Charitable Giving and Estate Planning

Many of us have a cause or charity that is near and dear to our heart. When you begin thinking about estate planning and how you want your assets distributed, you may want to consider the inclusion of charitable giving in your plans. Even if that has not crossed your mind yet, it might be something you should explore. After all, there are benefits to charitable giving beyond supporting a good cause. To help ensure that you are maximizing the efficiency and effectiveness of a charitable gift in your estate plan, it is important to consider your options and weigh all accordingly.

Charitable Giving and Estate Planning

There are a few different ways you can leave money to charity through the estate planning process. One of the simplest ways to do so is probably by explicitly naming a charity in your will or living trust. Both are means of specifying how you want your assets distributed upon your death. Either estate planning tool will allow you to identify beneficiaries and specify who is to inherit what. A charity can be named as a beneficiary. You could even establish several trust funds with a specific charity as the beneficiary of each one. This could have the added benefit of lower the amount of your taxable estate and, thus, lower your potential estate tax liability.

You could also use your IRA distributions as a means to support a charity. You could do this a few different ways. First, you could name a charity as the beneficiary under t your IRA. Alternatively, or additionally, you can choose to take advantage of the benefits of charitable giving, like the tax break, now and give required minimum distributions (RDMs) from your IRA to a charity now. RDMs are those IRA distributions you are required to take from retirement accounts when you reach a certain age. Giving these RDMs directly to a charity is considered to be a qualified charitable distribution (QCD) which permits the exclusion of the donated amount from your income and, thus, limits your income tax liability. You are permitted to give up to $100,000 per year to charities directly from an IRA.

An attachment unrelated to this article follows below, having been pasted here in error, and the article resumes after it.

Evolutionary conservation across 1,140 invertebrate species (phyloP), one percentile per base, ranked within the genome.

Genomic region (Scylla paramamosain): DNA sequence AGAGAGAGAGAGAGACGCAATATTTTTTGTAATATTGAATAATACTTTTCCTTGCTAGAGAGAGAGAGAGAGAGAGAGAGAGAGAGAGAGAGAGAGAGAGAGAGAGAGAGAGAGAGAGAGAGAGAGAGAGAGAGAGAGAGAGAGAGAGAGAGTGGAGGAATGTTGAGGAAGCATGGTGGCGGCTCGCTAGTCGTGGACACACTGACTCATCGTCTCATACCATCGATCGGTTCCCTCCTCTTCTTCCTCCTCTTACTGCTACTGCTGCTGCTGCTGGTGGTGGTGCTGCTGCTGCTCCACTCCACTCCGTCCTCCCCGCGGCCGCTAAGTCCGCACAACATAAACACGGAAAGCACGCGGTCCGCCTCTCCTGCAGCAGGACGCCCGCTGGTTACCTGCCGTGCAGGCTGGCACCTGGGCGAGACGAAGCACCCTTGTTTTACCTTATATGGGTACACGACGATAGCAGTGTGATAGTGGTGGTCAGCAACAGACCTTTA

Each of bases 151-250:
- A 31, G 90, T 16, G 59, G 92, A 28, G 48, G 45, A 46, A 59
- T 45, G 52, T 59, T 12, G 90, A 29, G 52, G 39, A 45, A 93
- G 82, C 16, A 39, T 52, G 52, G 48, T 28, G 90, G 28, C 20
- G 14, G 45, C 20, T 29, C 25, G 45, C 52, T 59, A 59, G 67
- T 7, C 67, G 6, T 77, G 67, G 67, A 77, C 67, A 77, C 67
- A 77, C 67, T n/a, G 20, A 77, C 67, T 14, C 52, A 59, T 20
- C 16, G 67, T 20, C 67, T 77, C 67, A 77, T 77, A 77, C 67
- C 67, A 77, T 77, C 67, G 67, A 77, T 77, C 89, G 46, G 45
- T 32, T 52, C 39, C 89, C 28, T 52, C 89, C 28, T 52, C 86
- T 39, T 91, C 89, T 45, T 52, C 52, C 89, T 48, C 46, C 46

Alternatively, you may want to set up a gift through a community foundation or create a charitable remainder trust. Using a community foundation will allow you to develop your own charitable fund where you can structure your charitable giving in a way that optimizes its impact as well as maximizing the tax benefits. Alternatively, a charitable remainder trust can be a great way to start giving back to a charity while you are still alive and, at the same time, reap the benefits of the tax-free donations and reducing your taxable income.

Estate Planning Attorneys

Charitable giving in estate planning can be a great way to support those causes that are near and dear to your heart. The potential tax breaks and efficient giving are certainly excellent benefits to consider as well. To evaluate all of your charitable giving options for your estate plan, talk to the knowledgeable estate planning attorneys at Jones, Gregg, Creehan & Gerace. Contact us today.